The Cost of Mobility in Louisville
The Louisville Ohio River Bridges Project, a joint effort by Kentucky and Indiana
to expand the junction of I-65, I-71 and I-64, aims to break ground on the East End
Crossing in August. Let’s take a moment to reflect on how these changes will affect
Louisville residents already travel approximately 31 miles in their cars per person
per day, the 15th most vehicle miles traveled in the 50 largest metro areas. Of the 31
vehicle miles traveled, around half occur on an expressway, which ranks Louisville
11th with the most vehicle miles traveled on expressways.
According to the 2009 Highway Performance Monitoring System Report, Louisville
had 4,592 roadway miles, of which 136 were part of the Interstate Highway System.
An additional 22 miles were classified as other freeways or expressways. While the
overall portion of expressway miles may not seem high, Louisville is currently the
45th most populated metro area, and has the 10th lowest population per expressway
mile with one mile per 5,388 residents (of the 50 largest metros). Kentucky,
despite its lower density, is investing a tremendous amount of money in highway
infrastructure compared to other metros.
Direct cost estimates from The Ohio River Bridges website state that the proposed
project will remove $72.5 million worth of homes and businesses from the tax base
in Jefferson County. In addition, the approximate loss of property value caused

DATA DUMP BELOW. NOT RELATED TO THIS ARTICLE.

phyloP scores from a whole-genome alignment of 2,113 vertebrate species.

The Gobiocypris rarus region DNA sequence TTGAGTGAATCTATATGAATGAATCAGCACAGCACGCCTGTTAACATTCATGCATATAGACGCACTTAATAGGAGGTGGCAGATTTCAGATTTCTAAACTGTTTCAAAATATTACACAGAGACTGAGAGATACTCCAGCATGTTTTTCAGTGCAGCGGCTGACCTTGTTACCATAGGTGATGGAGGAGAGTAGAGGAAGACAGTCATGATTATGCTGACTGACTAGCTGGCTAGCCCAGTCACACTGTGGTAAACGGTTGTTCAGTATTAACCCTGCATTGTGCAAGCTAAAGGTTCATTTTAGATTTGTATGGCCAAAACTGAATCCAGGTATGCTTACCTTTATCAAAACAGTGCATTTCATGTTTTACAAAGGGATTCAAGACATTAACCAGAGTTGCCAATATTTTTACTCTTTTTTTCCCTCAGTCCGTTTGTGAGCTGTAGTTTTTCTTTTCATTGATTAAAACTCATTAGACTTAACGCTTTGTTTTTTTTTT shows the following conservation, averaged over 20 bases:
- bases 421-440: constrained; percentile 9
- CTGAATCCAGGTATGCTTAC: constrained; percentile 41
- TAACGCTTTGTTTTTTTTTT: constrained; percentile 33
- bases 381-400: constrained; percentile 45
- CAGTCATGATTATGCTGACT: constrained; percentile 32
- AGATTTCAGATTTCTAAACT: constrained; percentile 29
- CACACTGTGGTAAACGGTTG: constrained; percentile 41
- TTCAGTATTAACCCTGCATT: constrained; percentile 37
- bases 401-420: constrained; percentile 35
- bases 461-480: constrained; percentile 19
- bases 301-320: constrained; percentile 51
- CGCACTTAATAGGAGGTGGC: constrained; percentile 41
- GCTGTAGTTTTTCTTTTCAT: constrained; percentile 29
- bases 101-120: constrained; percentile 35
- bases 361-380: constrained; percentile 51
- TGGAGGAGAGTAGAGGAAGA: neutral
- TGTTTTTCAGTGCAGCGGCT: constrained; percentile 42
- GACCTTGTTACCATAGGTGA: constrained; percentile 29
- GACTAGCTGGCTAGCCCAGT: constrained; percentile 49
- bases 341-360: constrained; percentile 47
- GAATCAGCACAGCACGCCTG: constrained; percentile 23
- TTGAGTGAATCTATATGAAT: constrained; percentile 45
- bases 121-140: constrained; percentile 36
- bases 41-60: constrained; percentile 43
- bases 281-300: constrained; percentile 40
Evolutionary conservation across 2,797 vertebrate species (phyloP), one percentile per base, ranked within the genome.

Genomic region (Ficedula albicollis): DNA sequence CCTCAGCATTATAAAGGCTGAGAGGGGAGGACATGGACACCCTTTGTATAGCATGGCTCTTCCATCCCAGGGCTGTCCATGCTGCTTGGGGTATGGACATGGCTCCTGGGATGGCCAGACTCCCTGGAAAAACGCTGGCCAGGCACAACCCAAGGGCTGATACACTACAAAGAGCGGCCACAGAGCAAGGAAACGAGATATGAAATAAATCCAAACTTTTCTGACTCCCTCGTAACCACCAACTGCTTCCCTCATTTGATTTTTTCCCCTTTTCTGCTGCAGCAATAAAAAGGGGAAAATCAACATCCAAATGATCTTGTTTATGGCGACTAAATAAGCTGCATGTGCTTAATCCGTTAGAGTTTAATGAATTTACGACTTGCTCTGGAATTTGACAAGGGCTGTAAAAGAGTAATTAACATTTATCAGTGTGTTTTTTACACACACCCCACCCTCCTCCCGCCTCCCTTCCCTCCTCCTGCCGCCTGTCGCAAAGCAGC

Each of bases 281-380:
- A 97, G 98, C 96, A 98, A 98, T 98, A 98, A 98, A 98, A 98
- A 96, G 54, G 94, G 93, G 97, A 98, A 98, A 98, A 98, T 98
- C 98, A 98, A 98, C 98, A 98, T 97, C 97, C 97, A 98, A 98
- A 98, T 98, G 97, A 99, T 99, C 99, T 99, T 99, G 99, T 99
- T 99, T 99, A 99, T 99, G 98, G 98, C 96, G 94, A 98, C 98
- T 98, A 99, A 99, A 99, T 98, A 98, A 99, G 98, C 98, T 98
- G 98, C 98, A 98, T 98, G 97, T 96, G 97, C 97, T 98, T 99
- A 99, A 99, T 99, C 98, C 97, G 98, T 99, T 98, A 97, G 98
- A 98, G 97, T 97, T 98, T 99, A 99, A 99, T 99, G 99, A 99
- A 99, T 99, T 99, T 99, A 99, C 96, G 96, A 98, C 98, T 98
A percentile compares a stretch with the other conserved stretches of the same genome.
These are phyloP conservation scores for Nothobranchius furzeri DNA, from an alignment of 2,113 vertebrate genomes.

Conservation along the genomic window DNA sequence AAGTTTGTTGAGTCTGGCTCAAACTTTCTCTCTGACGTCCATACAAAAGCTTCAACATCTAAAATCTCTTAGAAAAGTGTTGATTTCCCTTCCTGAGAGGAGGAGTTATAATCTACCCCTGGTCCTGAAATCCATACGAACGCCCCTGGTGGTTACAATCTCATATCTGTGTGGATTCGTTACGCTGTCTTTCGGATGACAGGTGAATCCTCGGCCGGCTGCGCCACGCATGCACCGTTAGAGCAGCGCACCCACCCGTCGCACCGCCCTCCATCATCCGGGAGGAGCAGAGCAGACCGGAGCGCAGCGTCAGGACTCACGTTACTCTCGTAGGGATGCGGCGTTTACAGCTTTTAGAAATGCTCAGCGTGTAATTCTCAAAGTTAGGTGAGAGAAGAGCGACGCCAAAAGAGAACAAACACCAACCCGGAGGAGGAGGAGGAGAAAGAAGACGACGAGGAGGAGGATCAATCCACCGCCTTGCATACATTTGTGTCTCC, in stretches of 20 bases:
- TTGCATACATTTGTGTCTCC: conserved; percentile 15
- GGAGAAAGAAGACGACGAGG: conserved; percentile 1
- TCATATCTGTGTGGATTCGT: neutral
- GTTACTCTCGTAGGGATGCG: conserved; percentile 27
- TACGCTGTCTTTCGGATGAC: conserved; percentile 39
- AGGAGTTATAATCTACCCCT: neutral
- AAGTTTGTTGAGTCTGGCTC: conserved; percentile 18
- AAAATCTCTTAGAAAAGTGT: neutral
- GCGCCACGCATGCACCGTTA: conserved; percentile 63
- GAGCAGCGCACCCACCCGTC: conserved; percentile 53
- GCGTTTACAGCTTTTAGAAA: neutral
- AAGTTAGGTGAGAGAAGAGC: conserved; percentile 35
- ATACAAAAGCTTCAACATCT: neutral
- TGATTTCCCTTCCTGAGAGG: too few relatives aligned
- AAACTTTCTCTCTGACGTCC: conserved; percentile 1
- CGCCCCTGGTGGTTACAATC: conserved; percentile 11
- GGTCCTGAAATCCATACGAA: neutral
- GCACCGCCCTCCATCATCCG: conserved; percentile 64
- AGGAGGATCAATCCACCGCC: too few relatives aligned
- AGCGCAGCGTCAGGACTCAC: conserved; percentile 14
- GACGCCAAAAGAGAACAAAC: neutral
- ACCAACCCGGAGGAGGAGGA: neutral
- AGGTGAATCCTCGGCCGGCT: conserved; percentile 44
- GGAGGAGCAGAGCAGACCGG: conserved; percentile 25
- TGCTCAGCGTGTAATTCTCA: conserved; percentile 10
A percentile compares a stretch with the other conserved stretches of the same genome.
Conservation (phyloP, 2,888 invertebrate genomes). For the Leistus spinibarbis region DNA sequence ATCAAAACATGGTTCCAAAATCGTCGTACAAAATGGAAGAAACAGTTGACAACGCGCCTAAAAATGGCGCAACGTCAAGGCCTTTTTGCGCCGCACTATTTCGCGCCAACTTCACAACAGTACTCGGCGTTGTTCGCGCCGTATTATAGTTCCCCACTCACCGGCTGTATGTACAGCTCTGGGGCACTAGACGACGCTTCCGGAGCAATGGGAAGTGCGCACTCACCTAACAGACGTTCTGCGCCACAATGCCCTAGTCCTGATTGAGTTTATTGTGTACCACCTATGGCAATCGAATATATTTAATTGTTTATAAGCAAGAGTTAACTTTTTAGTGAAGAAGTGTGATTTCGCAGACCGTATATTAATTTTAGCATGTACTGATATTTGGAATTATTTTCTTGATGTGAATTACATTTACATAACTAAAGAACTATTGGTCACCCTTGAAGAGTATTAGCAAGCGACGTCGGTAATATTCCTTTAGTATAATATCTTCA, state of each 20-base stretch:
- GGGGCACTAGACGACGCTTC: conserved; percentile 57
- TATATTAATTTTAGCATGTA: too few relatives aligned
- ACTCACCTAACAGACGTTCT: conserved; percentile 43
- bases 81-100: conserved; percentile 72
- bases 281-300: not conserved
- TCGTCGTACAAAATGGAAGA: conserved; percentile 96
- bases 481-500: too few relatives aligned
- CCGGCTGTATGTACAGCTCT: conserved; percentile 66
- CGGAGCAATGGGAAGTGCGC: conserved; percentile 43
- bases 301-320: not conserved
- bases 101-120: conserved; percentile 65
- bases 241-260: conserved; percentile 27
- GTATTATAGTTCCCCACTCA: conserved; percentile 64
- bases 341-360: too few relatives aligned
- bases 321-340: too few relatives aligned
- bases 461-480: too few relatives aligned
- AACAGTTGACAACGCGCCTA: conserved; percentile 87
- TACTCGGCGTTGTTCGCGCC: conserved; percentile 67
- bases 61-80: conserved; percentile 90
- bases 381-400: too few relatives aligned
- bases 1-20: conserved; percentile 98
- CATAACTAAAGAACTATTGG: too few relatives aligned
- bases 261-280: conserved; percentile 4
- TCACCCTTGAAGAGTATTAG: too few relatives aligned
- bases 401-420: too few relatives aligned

by urban expressways is approximately $173,000 per impacted acre or about $99
million per mile, as calculated by urban designer Steve Mouzon. Impacts can extend
to almost half-a-mile away from the actual expressway right-of-way, amplifying the
negative economic effect urban expressways can have on surrounding areas.
And these negative effects are forecast for the long run. The Final Environmental
Impact Statement prepared for the project states it will cost Jefferson County over
6,000 jobs (over 10,000 jobs for Kentucky as a whole) by 2025 due to jobs moving
to Indiana, compared with the no-action-alternative. This translates into roughly
$204 million in annual lost wages in Jefferson County and almost $400 million in
lost wages for Kentucky as a whole.
The projected cost has risen from a 2003 estimate of $2.5 billion in year-of-
expenditure dollars to $4.1 billion today. As a result, the project has been
redesigned to save money by maintaining the downtown Louisville interchange
and eliminating features such as bike and pedestrian bridge access. Even with these
changes, the project is still estimated to cost more than $2.6 billion.
Instead of expanding the junction, converting 2.0 miles of expressway into an at-
grade boulevard – as championed by the local 8664 citizens activist group - would
create 60 acres of re-claimable land that could be put to more economically viable
uses that would add value to the city. An analysis conducted by the 8664 group
shows that moving the interchange east of Louisville would meet current and future
transportation needs effectively, while reconnecting the city and riverfront and
creating opportunities for economic development.
With the June 2012 Record of Decision on hand, this project is on course and
scheduled to break ground soon. In light of Louisville’s population and possible
property value loss, the highway investment holds questionable value for taxpayers.
Kentucky taxpayers should question whether the high cost of mobility is worth the
loss in value, livability and economic growth.
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